Ruby Carter, the American Beauty queen of the night club-sporting world, shifts her operations from St. Louis to New Orleans (which kind of belies the Western genre designation), mostly to ... See full summary »
Rightly suspected of illicit relations with the Masked Bandit, Flower Belle Lee is run out of Little Bend. On the train she meets con man Cuthbert J. Twillie and pretends to marry him for "... See full summary »
Letty, a young woman who ended up pregnant, unmarried and on the streets at fifteen is bitter and determined that her child will not grow up to be taken advantage of. Letty teaches her ... See full summary »
Lieutenant B.F. Pinkerton is on shore-leave in Japan. He and his buddy Lieutenant Barton, out for a night on the town, stop in at a local establishment to check out the food, drink and ... See full summary »
New York singer and nightclub owner Lady Lou has more men friends than you can imagine, unfortunately one of them is a vicious criminal who's escaped and is on the way to see "his" girl, not realizing she hasn't exactly been faithful in his absence. Help is at hand in the form of young Captain Cummings, a local temperance league leader, though. Written by
Col Needham <firstname.lastname@example.org>
The movie's line "Why don't you come up sometime and see me?" was voted as the #26 movie quote by the American Film Institute (out of 100). See more »
As Lou walks through the prison block to see Chick, the first prisoner in line talks with Lou. His hands change position between edits. This error is repeated with the third prisoner in line as well. See more »
I'm sorry you think more of your diamonds than you do of your soul.
I'm sorry you think more of my soul than you do of my diamonds.
See more »
Mae West was a veteran of burlesque, vaudeville and the Broadway stage by the time she made her first film in 1932 at the age of 39. `She Done Him Wrong' was her second film and her first starring role in an adaptation of her smash Broadway hit `Diamond Lil'. It was a play that West had written herself and it played to packed houses on Broadway for years. This film was nominated for an Academy Award for best picture and made Cary Grant into an instant star. Mae went on to write nine of the fourteen screenplays for films in which she was to star. Thus, all those great quotes we've heard that are attributed to her were not only said by her, but written by her as well. By 1935, she was the most highly paid woman in America. To this day, she remains one of the female stars most often imitated by female impersonators.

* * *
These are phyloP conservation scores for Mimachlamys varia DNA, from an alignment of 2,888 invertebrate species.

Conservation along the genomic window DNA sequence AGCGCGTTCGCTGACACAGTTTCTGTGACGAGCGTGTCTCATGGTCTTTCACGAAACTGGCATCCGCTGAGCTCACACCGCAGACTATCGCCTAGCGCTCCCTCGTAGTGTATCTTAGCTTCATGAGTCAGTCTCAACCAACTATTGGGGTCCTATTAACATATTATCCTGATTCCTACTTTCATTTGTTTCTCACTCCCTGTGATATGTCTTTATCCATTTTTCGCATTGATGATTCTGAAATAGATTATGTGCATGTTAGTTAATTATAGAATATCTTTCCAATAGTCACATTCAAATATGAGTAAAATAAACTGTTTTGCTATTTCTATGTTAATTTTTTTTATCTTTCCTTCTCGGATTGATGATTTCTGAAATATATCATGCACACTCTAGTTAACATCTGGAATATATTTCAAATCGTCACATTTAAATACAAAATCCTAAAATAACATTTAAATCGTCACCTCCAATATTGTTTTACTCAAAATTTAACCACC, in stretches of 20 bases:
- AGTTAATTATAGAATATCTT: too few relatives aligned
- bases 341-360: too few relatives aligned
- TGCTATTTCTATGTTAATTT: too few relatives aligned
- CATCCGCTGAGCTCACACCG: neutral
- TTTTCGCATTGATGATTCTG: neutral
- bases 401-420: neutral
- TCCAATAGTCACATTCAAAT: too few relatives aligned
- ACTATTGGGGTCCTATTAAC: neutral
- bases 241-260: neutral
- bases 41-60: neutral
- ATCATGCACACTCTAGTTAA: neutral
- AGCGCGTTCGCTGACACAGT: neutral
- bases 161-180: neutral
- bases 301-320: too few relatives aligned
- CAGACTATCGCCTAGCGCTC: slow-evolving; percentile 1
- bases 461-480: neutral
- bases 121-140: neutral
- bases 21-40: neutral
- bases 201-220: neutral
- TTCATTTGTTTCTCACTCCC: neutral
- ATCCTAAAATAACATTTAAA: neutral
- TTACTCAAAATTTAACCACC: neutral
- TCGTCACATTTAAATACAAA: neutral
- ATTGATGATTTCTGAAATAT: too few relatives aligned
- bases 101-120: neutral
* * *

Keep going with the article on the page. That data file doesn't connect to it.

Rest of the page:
This film is among her best. It is full of the bawdy double entendre that became her trademark. She was the queen of sexual innuendo and suggestive dialogue and many of her lines have become part of Americana (e.g. `Is that a gun in your pocket or are you just glad to see me?' And, `A hard man is good to find.' And of course, `Come up and see me sometime.')
The plot of this film is simplistic and it is clearly a vehicle for her enormous talent, leading up to the now famous proposal by Cary Grant at the end of the film. Mae commands every frame of the film with her incomparable combination of sex appeal and ribald humor. Her sense of comic timing is impeccable making the funny lines she writes that much more hilarious by the snide way in which she delivers them.
Before this film, Cary Grant had appeared in half a dozen films and was building a reputation as a solid actor. However, none of his early films gave him the exposure that this film did due to its wild popularity at the time. West handpicked him for the part saying that he combined virility with the bearing of a gentleman. She wanted someone who would epitomize the now famous line, `Hello, warm, dark and handsome.' Though his role in this film is minor compared to West's, it made him a household name and a bankable star.
This classic film is a piece of film history that shouldn't be missed. I rated it a 10/10. It is among Mae West's best moments. I highly recommend it.
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